Winning does not automatically raise one's moral character. Indeed, it may be the opposite. Can rooting for a team simply because they always win impair one's moral character? I think so. Surely gloating at the pain and loss of others, getting off on it, does. Can always expecting to win, and 99 times out of 100 being right, be good for the soul? Doubtful.
Lastly, can the Yankee ethic be considered a positive influence on our culture? When someone is signed by George Steinbrenner, he forces them to cut and shave any distinctive hair, facial or otherwise. By doing this, he creates a team of players that look like they belong in Eisenhower's 50s to perpetuate the group-think, cookie-cutter mentality that defines the franchise.
They cheat. At home games, specifically during the playoffs, they wheel out mediocre tenor talent Ronan Tynan to sing an exceedingly drawn out and deliberately lengthy rendition of "God Bless America" in order to ice the opposition's starting pitcher after six innings. There have been complaints filed by multiple MLB teams because of the extra ten minutes between innings this charade is responsible for.
The Yankees, with few exceptions, get what they want. If a player is on the market (or in some cases not) they will use all their muscle to get him, no matter what it costs, stealing talented players from clubs that simply can't afford to pay them as much as New York. At a time in which America's actions abroad are questioned by many in the international community as well as by those at home, can this gratuitous and impulsive imperialism be a good thing to immerse our culture in? The only potential positives that the 'Yankee culture' has caused is the general hatred of them by almost every non-Yankee baseball fan, united together against such a corrupt juggernaut. Certainly causing hatred is not virtuous when character is concerned.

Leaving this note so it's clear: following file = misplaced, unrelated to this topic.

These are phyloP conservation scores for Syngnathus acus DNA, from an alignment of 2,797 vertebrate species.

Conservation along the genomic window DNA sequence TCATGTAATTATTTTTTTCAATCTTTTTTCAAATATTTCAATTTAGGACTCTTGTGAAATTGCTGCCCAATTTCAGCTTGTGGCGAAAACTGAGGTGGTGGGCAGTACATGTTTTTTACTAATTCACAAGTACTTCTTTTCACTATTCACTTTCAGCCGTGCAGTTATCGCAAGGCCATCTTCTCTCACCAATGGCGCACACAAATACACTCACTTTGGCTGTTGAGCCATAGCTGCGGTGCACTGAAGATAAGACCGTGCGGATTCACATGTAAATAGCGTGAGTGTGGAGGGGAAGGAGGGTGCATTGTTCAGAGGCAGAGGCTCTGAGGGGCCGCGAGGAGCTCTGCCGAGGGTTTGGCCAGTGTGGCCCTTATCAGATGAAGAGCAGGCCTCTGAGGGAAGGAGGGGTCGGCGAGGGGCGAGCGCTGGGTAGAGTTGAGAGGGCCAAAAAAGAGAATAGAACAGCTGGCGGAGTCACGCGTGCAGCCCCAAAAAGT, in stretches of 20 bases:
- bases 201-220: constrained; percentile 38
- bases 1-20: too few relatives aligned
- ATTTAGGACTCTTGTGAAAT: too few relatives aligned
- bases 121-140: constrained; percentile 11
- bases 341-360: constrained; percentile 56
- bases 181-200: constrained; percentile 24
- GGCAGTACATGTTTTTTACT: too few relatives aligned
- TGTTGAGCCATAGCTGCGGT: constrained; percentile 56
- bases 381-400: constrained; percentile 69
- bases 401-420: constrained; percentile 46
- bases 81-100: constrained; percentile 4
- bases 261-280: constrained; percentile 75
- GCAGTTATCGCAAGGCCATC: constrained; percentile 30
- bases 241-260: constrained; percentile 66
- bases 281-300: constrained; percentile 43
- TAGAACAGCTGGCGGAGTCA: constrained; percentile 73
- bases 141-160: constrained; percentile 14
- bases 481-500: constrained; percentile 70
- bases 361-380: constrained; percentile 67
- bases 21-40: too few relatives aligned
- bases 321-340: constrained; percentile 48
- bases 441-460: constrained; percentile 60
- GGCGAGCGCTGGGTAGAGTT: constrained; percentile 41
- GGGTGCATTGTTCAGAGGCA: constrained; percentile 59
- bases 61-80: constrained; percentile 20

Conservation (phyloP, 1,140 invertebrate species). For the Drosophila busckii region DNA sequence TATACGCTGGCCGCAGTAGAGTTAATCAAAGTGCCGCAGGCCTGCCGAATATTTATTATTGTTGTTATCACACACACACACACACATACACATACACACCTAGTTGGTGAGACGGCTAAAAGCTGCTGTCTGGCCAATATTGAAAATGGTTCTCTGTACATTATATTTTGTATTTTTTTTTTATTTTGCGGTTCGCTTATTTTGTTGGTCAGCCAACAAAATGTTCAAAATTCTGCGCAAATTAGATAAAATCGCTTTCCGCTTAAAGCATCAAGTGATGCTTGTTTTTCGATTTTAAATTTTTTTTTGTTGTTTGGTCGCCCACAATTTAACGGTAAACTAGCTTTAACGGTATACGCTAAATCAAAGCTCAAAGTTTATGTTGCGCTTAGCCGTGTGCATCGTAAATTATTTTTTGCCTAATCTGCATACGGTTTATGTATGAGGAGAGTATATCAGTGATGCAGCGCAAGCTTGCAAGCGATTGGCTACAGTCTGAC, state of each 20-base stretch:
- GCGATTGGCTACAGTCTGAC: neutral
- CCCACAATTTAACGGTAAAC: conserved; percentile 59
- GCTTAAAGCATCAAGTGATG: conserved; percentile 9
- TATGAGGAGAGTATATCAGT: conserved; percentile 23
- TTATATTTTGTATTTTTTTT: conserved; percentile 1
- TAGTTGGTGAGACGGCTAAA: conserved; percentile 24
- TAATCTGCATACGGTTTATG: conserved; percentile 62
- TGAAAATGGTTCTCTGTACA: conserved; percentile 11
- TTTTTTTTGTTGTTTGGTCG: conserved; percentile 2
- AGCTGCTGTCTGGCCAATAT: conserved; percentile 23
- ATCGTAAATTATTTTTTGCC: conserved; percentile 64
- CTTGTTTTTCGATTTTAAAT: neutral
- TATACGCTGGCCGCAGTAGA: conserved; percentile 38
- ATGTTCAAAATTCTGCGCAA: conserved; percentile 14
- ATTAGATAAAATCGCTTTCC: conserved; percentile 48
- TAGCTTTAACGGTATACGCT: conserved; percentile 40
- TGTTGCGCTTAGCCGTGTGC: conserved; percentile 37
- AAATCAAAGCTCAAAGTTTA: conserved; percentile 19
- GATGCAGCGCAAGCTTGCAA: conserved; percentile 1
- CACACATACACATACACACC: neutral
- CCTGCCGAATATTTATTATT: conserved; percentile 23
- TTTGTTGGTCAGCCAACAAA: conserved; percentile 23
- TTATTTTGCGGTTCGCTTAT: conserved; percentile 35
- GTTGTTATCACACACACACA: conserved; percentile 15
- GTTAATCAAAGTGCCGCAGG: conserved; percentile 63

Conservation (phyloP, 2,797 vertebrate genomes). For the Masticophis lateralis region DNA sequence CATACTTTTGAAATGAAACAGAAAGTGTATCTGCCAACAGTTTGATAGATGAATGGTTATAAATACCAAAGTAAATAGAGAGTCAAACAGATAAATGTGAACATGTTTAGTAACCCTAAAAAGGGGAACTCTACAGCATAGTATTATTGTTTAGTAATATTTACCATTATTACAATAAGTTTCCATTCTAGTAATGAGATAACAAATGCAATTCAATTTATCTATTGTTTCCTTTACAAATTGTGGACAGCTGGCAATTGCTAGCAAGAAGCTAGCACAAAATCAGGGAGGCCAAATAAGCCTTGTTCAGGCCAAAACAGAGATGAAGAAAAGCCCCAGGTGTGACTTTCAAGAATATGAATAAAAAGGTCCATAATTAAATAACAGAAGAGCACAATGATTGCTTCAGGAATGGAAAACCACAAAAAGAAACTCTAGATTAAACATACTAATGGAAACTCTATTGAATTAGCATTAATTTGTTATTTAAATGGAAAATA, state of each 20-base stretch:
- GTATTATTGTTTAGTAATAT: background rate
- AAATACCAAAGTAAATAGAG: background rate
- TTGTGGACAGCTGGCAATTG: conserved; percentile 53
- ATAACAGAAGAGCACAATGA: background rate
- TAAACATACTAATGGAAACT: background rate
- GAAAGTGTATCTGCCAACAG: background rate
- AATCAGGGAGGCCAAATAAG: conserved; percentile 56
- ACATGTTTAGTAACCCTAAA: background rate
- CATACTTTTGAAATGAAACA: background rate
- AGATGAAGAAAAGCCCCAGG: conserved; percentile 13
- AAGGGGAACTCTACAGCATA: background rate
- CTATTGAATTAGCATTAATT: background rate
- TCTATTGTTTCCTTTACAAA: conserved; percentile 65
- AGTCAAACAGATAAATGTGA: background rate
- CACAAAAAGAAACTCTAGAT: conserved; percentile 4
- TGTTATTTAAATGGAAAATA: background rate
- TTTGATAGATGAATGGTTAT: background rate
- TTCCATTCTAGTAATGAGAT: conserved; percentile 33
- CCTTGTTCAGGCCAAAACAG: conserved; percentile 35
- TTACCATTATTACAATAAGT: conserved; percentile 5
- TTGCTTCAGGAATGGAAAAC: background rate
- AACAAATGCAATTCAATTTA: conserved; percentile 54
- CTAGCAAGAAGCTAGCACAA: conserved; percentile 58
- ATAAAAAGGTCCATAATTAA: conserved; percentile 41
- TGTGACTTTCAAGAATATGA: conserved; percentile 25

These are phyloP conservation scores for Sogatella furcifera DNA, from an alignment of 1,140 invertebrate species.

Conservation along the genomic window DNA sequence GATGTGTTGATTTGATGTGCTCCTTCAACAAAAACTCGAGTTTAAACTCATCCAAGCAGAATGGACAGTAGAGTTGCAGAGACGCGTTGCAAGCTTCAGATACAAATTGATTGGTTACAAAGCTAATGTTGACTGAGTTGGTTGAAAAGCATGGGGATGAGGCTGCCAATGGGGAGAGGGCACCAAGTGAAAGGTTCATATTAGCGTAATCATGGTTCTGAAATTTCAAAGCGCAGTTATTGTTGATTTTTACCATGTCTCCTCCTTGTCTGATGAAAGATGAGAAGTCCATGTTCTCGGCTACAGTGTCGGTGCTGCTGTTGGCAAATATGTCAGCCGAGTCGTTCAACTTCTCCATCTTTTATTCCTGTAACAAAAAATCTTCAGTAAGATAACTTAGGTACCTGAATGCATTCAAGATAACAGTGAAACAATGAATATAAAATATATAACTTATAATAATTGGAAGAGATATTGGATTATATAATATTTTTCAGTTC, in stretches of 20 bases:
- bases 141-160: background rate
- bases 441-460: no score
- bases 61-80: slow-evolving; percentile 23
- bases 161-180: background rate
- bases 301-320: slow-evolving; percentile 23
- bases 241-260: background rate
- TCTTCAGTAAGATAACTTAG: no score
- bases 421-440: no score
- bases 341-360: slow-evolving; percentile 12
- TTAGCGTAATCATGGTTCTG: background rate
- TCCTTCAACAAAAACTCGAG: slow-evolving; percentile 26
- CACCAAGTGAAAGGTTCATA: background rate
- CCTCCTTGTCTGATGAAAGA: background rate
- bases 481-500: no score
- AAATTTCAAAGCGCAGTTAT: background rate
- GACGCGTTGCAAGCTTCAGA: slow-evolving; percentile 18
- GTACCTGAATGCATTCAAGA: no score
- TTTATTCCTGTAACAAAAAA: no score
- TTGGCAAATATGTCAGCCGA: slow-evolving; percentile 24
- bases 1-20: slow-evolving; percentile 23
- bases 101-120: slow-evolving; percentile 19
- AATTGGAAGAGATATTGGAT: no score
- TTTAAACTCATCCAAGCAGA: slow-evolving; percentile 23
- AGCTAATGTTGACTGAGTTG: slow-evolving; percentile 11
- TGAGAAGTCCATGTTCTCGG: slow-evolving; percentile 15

Wins and losses do not determine moral character. The Panzer General Erwin Rommel was a great tactician and leader. He won far more battles than he lost and left an undeniable imprint on WWII as it unfolded in Northern Africa. Despite all of this, the government he fought for, indeed the motivation for his successes, was an entity of little or no moral virtue.
I concede that 99.99% of the people chanting at the game today did not go through this thought process before they began their unified and altogether stupid chorus of ridiculousness. However, if we dig deeply into the issue, perhaps in the overall scheme of things they are right. The Yankees, as an entity, lack any virtuous moral character and could be said to...well...suck.
Disclaimer: Everything in this post was written after excessive exposure to the sun during a very long baseball game. Facts may indeed be false, and conclusions are surely flawed in places. I have no background in philosphy, nor do I contend to. I do, however, stand by my beliefs, despite the fact that I will never chant "Yankees Suck" for fear that it will be misconstrued as an ignorant, desperate scream in the face of history.